Share the Road

A tiny minority of London motorists get grumpy with cyclists if we don’t move over to the far left of the lane.

There are several reasons why it is safer for cyclists to be in the middle of the lane:

  • When cyclists are in the middle of the lane, drivers can see them more quickly and are more aware of them.
  • Cars sometimes pull out from side roads and driveways into the road without noticing that there is a cyclist on the inside. If the cyclist is in the middle of the lane they have more time to swerve.
  • Pedestrians sometimes step off the pavement into the path of bikes. This has become worse as more pedestrians wear headphones and are less aware of who is on the road.
  • People sometimes open car doors into the path of cyclists. (Have you ever seen a cyclist being “doored”? I have. Not nice.)  That’s why TFL recommends that cyclists are at least a car door’s width away from parked cars.
  • Some cars and lorries turn left without realising that there is a cyclist on their inside. That doesn’t happen if the cyclist is in front of them.
  • The side of the road often has drains and manhole covers that are slippery.
  • Detritus from the road (broken glass, garbage) gets washed from the road towards the gutter. That makes it dangerous for cyclists.
  • Some car drivers think they can overtake cyclists who keep to the left of the lane even when there is oncoming traffic, creating a dangerous situation for everyone. If the cyclist is in the middle, car drivers have to wait until they can overtake safely.

The law does not require cyclists to use the side of the lane. Nor does it require cyclists to use bike lanes, where they exist. Like other road users, cyclists should cycle in the lane in a position that is safe and convenient for them.

Some car drivers grumble that cyclists slow them down by cycling in the middle of the lane. That’s sometimes true (but probably cyclists slow the traffic down less than if we were all in cars).  And it works both ways: cars also slow down cyclists.  That’s how it is when you share the road.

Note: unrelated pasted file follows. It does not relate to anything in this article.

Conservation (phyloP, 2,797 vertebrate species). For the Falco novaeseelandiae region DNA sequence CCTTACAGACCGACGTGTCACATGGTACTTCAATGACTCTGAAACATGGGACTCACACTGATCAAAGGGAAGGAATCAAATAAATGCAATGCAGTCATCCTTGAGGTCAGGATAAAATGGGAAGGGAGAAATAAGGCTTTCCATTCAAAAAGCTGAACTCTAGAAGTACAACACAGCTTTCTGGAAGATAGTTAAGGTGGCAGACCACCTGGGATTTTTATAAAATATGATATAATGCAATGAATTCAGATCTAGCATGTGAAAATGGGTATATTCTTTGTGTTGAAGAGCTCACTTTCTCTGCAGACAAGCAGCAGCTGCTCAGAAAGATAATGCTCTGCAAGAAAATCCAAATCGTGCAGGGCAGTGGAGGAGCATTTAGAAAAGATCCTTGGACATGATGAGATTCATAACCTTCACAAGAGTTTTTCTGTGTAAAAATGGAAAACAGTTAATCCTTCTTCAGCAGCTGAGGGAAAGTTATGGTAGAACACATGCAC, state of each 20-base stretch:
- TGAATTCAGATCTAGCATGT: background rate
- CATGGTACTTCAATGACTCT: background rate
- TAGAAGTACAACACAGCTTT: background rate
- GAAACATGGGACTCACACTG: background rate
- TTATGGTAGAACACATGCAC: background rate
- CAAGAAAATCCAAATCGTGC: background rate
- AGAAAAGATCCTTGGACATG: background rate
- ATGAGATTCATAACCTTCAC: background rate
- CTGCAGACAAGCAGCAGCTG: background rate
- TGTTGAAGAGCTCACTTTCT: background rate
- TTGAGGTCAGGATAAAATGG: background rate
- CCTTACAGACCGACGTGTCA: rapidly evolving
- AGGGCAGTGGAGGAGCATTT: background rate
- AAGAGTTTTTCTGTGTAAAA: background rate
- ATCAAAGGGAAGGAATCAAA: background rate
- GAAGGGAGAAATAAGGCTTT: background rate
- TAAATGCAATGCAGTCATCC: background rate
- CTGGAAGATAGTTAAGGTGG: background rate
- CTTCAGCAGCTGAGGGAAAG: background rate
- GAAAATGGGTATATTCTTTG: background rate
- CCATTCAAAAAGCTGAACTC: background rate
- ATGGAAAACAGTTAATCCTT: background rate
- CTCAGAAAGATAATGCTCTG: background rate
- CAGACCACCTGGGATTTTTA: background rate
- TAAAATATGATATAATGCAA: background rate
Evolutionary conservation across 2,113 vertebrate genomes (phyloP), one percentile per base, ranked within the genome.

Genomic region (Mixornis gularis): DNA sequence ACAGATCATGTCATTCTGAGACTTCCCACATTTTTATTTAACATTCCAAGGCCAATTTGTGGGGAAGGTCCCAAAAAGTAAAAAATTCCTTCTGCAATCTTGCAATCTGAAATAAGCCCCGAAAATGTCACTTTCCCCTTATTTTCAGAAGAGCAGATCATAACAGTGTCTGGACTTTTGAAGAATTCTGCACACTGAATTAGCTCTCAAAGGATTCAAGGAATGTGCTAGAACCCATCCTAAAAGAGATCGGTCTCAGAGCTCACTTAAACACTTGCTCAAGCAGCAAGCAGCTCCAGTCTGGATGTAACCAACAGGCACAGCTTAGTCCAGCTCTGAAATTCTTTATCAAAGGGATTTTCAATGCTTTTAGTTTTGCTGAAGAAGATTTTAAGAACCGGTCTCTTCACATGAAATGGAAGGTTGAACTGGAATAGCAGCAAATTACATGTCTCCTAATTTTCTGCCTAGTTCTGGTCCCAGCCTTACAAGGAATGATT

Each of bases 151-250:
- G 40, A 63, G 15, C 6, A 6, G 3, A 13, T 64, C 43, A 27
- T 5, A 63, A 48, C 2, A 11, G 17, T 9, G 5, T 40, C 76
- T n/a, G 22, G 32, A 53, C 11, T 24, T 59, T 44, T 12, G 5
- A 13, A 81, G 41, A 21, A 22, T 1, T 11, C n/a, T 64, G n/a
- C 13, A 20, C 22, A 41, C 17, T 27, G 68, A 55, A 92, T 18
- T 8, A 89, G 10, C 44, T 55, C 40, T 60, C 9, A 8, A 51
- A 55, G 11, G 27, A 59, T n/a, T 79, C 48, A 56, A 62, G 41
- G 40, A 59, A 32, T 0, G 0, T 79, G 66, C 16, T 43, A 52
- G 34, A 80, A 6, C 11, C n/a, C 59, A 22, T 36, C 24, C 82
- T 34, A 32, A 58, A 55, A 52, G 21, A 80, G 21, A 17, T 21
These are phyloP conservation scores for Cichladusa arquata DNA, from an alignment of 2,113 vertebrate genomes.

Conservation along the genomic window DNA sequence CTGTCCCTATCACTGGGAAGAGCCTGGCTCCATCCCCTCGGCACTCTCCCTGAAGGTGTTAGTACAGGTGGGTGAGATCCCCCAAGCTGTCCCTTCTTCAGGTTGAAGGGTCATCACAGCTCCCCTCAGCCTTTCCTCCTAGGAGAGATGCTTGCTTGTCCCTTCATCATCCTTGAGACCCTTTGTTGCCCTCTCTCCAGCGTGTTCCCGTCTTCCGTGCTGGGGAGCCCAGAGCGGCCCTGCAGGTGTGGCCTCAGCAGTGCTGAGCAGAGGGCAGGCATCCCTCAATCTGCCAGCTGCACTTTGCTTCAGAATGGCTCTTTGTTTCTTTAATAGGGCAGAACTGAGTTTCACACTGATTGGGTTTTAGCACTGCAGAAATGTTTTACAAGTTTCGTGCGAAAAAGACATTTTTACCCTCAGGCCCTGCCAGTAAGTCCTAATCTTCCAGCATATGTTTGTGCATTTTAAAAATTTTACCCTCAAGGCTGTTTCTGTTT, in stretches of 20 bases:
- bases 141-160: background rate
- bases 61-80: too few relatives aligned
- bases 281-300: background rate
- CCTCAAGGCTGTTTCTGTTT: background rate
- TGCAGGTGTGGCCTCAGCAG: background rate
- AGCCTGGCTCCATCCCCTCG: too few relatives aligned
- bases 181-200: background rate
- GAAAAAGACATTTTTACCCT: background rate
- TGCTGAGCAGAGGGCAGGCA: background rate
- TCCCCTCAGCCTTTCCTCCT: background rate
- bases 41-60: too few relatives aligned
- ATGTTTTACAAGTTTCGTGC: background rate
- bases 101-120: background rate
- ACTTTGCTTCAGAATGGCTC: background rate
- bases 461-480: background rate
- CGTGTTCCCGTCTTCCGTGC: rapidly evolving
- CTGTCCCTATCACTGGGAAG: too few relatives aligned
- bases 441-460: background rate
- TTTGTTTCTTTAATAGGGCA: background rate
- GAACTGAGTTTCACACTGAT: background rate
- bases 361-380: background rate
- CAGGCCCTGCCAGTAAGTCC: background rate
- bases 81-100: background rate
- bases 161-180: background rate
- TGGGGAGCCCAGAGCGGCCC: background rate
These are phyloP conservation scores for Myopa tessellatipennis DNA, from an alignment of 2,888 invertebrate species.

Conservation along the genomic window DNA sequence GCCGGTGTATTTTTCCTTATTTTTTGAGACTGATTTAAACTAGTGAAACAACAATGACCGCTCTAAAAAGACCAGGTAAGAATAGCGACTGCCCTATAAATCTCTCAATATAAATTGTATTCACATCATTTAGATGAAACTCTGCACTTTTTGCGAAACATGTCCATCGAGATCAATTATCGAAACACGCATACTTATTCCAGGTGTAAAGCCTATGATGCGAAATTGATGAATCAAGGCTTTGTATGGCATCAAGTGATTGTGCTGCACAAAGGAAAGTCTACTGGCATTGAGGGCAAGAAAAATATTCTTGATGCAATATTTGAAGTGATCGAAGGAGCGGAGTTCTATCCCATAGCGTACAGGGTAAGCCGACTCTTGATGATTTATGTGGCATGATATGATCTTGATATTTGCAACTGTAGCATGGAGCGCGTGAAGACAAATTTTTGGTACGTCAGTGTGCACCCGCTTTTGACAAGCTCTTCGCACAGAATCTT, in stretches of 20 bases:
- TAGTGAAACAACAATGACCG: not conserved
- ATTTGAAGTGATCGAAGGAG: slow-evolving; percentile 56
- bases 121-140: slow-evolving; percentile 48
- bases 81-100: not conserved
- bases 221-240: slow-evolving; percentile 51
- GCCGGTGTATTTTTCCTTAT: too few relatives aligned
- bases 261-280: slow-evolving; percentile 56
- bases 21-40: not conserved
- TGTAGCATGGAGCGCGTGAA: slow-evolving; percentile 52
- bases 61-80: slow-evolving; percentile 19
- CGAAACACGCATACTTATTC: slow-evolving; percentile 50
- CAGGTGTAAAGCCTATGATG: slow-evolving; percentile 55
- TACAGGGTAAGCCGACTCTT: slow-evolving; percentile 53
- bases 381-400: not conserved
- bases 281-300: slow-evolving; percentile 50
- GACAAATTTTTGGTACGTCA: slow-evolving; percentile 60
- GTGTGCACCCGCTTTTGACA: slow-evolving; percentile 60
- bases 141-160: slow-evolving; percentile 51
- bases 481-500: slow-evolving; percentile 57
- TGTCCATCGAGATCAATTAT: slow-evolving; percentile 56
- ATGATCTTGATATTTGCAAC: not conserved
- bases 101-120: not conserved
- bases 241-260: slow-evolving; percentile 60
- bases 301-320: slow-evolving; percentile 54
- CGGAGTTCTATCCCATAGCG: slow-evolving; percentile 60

Most car drivers understand why it is safer for everyone if cyclists use the middle of the lane, rather than clinging to the gutter.  But some drivers – perhaps especially those who have never cycled – may not understand the reasons we do it. We don’t hold our lane to annoy car drivers, but because, like everyone else on the road, we want to get to where we are going safely.  Let’s all show each other a little more understanding.

tfl cycling posters

6 comments on “Share the Road”

  1. One more reason to highlight for riding in the middle of the lane :

    When cyclists wish to turn right (left here in the USA), they can safely come to a stop if needed and turn without having to cross an extra lane of traffic coming behind them.

    On a related note, even though they have (and recognize) a bit of a funky sample, I found this study on comparing people’s interpretation of the signage “Share the road” vs “Cycles may use full lane” interesting. It suggests the “Share the road” message provided no additional comprehension over no sign, and that “Cycles may use full lane” did a better job of delivering the message about where bikes can be.

    1. In California bikes must use the bike lane when traveling slower than “traffic” (cars). Then they must also ride as far to the right as practicable.

      As a no longer cyclist this is OK by me, but I did tell my son when he was learning to ride in traffic, “take the space you need, be predicable, don’t be a jerk, and most important, DON’T ride in the door Zone.

      California law now requires motorists to pass bikes no closer than 3 feet.

      For me some seconds delay due to being slowed by a cyclist on the way to the next red light is not a big deal.

  2. In Washington the mainly ignored bikelanes are always tight to the right of the road – always within ‘dooring’ range and very often covered in potholes and loose tarmac that mysteriously never gets sorted. Think there would be a riot if we left those lanes though…

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Owen Barder

Owen is Senior Fellow and Director for Europe at the Center for Global Development and a Visiting Professor in Practice at the London School of Economics. Owen was a civil servant for a quarter of a century, working in Number 10, the Treasury and the Department for International Development. Owen hosts the Development Drums podcast, and is the author Running for Fitness, the book and website. Owen is on Twitter and